HPE Expands Machine Learning Capabilities for Big Data Analytics
The company already has 18,000 developers working with Haven OnDemand—part of HPE's larger effort to provide machine learning capabilities to a wider group of users—and Combinations is available now for early access, with general availability coming in the fourth quarter. Key new features in Vertica 8—which had been code-named Frontloader—include support for more cloud platforms, in-database capabilities and enhanced capabilities to access and analyze data residing in multiple places. The features help address customer demands for greater openness and flexibility when it comes to the huge amounts of data being generated and stored, according to Colin Mahony, senior vice president and general manager of HPE Software's Big Data Platform business. "When it comes to choice, customers want to run [their analytics workloads] on a lot of different platforms," Mahony said at the show. That includes a choice of cloud platforms, according to officials. Vertica, which already supports Amazon Web Services (AWS), can now work with Azure, a move that not only increases the options for customers but also builds on a strategic agreement HPE and Microsoft forged late last year to work together on hybrid cloud solutions."We're bringing the analytics to the data rather than bringing the data to the analytics," Veis said. In-database machine learning algorithms enable developers to natively create and deploy R-based machine learning models directly in Vertica for large data sets, and a new optimized Apache Spark adapter offers fast data exchange between Vertica and Spark systems. In addition, core data movement and orchestration improvements can result in 700 percent faster data loading for hundreds of thousands of columns, officials said.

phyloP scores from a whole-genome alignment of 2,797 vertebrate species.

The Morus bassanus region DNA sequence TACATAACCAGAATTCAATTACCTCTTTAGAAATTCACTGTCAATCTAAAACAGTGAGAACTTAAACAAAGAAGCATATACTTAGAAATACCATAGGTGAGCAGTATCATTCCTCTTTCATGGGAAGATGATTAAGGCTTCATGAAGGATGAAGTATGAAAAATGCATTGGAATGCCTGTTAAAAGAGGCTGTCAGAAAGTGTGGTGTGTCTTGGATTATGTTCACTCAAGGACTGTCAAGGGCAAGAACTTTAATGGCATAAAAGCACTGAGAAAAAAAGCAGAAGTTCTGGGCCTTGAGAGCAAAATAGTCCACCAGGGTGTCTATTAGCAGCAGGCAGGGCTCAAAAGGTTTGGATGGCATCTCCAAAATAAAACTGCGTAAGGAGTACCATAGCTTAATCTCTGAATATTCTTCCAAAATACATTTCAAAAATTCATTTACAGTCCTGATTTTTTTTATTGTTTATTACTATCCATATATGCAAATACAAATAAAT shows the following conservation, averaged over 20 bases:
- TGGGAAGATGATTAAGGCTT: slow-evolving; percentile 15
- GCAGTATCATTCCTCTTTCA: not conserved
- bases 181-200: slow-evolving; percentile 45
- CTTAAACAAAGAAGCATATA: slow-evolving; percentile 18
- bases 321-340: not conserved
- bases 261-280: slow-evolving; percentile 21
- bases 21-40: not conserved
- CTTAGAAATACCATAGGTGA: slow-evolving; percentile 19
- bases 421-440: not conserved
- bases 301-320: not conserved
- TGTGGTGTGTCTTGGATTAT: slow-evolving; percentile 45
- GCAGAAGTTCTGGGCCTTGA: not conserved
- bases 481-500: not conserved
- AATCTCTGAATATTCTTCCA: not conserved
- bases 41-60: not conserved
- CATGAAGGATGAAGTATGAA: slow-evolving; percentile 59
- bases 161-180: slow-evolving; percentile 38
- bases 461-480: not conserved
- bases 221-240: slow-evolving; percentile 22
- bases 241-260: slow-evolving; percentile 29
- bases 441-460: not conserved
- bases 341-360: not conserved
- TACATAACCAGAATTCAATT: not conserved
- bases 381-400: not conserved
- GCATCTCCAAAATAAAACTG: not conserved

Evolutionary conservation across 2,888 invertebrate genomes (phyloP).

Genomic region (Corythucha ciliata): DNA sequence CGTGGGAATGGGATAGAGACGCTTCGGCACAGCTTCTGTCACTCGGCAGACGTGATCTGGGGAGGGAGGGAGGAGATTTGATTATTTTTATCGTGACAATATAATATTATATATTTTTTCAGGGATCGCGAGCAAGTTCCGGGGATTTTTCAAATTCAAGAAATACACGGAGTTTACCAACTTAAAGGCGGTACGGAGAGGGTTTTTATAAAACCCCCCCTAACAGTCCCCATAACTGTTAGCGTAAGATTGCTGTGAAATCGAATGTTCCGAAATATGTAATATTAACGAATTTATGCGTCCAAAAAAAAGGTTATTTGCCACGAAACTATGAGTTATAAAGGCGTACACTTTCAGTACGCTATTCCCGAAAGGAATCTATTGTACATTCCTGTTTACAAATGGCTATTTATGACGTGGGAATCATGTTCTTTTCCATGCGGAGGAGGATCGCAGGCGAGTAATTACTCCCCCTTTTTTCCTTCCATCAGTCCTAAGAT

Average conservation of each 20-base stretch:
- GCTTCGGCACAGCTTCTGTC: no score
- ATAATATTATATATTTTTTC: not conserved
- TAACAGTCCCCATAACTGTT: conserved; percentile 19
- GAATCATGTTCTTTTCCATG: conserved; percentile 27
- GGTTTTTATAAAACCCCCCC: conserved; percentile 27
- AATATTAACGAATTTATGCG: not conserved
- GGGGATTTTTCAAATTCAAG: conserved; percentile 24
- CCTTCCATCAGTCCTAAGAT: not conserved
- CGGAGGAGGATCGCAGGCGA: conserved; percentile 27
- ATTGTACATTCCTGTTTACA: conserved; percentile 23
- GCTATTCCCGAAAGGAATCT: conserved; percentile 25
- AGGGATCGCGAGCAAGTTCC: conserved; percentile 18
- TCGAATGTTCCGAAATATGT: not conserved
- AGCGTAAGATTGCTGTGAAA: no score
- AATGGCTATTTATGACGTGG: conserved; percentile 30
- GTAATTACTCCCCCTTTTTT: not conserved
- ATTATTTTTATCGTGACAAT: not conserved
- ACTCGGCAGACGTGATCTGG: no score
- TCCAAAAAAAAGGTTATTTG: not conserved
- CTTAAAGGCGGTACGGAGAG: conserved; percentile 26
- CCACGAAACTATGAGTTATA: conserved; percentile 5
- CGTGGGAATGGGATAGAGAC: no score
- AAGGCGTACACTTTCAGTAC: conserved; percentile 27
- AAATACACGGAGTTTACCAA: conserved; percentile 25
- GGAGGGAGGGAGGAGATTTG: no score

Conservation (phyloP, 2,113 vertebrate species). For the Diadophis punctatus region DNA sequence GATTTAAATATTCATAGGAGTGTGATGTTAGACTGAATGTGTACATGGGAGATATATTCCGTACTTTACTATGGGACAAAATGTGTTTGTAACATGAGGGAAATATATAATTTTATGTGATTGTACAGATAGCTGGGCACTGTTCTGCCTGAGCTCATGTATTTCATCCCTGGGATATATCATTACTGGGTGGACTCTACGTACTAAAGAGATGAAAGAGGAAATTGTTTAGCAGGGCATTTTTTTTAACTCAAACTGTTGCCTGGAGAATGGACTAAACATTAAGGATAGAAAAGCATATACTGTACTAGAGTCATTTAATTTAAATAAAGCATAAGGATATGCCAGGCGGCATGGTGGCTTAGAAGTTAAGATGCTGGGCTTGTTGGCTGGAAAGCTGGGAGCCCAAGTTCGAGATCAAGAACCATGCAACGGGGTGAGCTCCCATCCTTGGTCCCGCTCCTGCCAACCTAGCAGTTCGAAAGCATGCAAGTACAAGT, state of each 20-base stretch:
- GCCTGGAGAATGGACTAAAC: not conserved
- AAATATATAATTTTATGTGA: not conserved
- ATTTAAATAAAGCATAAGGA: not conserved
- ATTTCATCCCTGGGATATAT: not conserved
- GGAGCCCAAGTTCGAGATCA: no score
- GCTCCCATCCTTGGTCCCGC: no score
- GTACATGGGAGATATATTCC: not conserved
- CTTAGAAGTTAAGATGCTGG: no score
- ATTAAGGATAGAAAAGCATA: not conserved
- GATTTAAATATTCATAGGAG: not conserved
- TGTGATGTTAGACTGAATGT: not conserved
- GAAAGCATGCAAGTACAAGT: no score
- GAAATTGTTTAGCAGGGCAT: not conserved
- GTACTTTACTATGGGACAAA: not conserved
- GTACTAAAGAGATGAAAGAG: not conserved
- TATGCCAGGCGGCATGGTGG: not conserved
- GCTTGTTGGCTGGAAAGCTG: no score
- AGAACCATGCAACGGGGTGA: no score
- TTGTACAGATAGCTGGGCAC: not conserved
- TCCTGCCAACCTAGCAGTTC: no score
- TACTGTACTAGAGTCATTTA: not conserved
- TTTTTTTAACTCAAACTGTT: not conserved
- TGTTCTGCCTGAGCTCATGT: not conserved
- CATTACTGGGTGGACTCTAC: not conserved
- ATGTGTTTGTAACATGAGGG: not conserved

In addition, through Vertica 8—which will be released in the fourth quarter—users can now more easily and securely access and analyze data that resides in Hadoop data lakes. Until now, businesses could put Vertica into Hadoop, which enabled them to analyze that data with Hadoop-like economics but at a cost of performance, Veis said. Or they could use Vertica to access the data, but that meant that the data would have to be copied and moved into Vertica. Now, with new Parquet and ORC readers, customers can use Vertica 8 on data residing in the Hadoop data lake without having to copy and move the data.